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Wilde Yukon River verdict met with hostility in Fairbanks

  • Author: Craig Medred
  • Updated: September 27, 2016
  • Published October 11, 2011

A federal magistrate's decision to convict an elderly Interior Alaska man of criminal charges for confronting National Park Service rangers on the Yukon River last fall did not seem to be sitting well with Fairbanks residents Tuesday. Once more, many of them seemed to be saying, 72-year-old Jim Wilde was getting shafted for daring to stand up and question how the U.S. government does business in the 49th state.

This time the man handing out the punishment was U.S. District Court magistrate Scott Oravec, who ruled that no matter how "unwise" it might have been for Wilde to follow the order of rangers to shut down his a riverboat in the middle of the fast-flowing Yukon, the Central resident was duty-bound to comply. Oravec ruled Wilde guilty of "interfering with a (government) agency function," guilty of "violating a lawful order,'' and guilty, above all, of "operating an unregistered boat."

Wilde's attorney, Bill Satterberg of Fairbanks, had wanted a trial by jury, but saw his client denied that because of the relatively petty nature -- by federal standards -- of the charges.

Satterberg had been of the opinion a jury of Wilde's Interior Alaska peers would have set his client free in a blink, and judging from reactions in Fairbanks, where Wilde was tried in April, he might have been right.

The Fairbanks Daily News Miner put up a five-paragraph story outlining the Oravec ruling on its website shortly after the decision was made public. Within a matter of hours, a string of comments had been published that was far longer than the article itself. Some in the heartland of the Alaska Independence Party seemed on the verge of calling for a second American Revolution.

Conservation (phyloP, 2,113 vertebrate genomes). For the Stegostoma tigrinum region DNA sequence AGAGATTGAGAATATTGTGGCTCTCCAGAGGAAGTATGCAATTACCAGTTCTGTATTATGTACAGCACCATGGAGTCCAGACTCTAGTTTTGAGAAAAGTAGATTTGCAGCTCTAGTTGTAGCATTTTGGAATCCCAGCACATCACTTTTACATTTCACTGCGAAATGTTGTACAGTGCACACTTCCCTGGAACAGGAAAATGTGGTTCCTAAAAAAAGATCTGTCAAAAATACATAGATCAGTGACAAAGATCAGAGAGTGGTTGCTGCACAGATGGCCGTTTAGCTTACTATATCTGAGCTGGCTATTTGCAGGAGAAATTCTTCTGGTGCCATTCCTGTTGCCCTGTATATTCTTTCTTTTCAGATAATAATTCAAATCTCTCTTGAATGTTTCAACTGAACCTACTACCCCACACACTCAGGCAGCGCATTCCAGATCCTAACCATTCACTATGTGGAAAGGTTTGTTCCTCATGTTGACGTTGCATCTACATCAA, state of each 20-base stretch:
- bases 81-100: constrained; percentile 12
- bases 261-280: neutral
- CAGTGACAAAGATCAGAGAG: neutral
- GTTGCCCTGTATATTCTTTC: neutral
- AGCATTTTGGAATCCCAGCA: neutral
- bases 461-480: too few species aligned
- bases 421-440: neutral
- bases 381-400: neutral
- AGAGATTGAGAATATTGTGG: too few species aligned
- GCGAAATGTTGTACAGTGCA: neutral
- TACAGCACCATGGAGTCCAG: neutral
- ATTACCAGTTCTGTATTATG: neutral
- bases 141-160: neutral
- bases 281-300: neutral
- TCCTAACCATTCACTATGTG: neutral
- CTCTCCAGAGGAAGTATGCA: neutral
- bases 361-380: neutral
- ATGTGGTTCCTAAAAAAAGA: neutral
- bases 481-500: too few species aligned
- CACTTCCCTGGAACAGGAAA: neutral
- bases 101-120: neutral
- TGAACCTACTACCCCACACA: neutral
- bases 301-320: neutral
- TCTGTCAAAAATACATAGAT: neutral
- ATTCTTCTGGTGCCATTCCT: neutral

Antifederalism flares up again in Fairbanks

A commenter using the name "bottomfish" quoted Revolutionary War hero and American President George Washington's warning that "government is not reason; it is not eloquence; it is force! Like fire, it is a dangerous servent and a fearful master."

Another commenter, "Tommyguns," got right to the point: "Past time for an Alaska Spring. Throw the !@#$%^& feds out of our beautiful state NOW!"

All this the fallout from an incident that began with two youngish rangers baiting the crusty, old Wilde into stopping his riverboat on the Yukon during moose hunting season last year. The rangers acted as if their boat was disabled and flagged Wilde down. He started to come to their aid until he realized what was up, and then things turned ugly. That was the one thing everyone who testified at Wilde's April trial agreed on.

The rangers told Wilde they wanted to inspect his boat. He launched into a stream of profanity during which "cocksuckers" might have been the mildest word used, according to testimony at the trial. Wilde admitted later that he'd lost his cool and shouldn't have done what he did. Park rangers Joe Dallemolle and Ben Grodjesk were less reconciliatory. They stuck to their story that not only had Wilde fled their riverblock, but then tried to, or at least indicated he might try to, ram and sink their boat.

For this, Wilde had been charged with disorderly conduct. Even Oravec refused to hold for the government on that charge. There just wasn't evidence to support it, he said. The story that came out at trial, in fact, made rangers far more the aggressors than Wilde.